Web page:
Arctic Scientists Find ‘Unexpected’ Evidence of Global Cooling

Arctic Scientists Find ‘Unexpected’ Evidence of Global Cooling

While some politicians and scientists embrace global warming and climate change with almost religious fervor, new evidence has surfaced to suggest the science is not in fact settled.

Researchers off the coast of Norway’s Svalbard archipelago have discovered that where methane gas bubbles up from seafloor seeps, surface waters above the seeps absorb twice as much carbon dioxide as surrounding waters, thus lessening the impact of climate change.

The previous assumption had been that methane seeps would inevitably increase the amount of greenhouse gases. Seeps occur above fissures on the seafloor caused of the earth’s tectonic activity.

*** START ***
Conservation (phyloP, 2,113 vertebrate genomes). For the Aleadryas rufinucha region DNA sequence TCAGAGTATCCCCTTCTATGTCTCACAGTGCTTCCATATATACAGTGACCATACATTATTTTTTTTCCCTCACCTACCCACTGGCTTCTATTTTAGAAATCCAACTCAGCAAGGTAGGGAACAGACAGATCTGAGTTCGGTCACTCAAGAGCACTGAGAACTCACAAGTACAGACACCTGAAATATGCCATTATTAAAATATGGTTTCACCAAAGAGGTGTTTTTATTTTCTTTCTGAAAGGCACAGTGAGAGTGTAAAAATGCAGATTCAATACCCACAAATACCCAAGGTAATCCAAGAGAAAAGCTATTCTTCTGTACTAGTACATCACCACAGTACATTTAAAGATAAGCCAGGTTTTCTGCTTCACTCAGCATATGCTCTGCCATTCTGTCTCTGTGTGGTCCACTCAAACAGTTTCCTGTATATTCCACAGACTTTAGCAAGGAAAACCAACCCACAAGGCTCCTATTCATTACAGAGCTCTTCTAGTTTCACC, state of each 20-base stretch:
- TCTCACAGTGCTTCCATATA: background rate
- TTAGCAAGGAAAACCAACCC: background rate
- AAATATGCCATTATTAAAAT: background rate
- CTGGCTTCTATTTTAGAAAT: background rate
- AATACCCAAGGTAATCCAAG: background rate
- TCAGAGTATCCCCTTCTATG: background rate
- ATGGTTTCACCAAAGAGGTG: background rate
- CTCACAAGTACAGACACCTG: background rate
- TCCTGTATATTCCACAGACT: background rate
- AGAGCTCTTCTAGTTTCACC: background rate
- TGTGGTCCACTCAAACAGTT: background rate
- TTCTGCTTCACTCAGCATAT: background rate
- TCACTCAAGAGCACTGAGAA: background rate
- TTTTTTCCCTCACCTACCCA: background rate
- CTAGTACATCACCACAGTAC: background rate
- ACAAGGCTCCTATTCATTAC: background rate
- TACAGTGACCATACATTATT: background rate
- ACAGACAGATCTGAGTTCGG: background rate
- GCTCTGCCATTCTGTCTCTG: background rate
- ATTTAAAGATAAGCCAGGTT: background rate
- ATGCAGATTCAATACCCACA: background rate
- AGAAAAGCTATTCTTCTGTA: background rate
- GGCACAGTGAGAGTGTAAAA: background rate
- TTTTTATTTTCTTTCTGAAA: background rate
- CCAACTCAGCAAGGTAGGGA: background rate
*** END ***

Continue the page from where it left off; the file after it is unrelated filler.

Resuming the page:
Biogeochemist John Pohlman of the U.S. Geological Survey in Woods Hole, Massachusetts, began the research near Svalbard to learn just how much methane the Arctic Ocean was contributing to the global balance in the atmosphere.

Find out just how surprising the findings were not only to the Pohlman team but other scientists looking at the same issue regarding methane. It’s all found on the next page.

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  1. Barry Snyder

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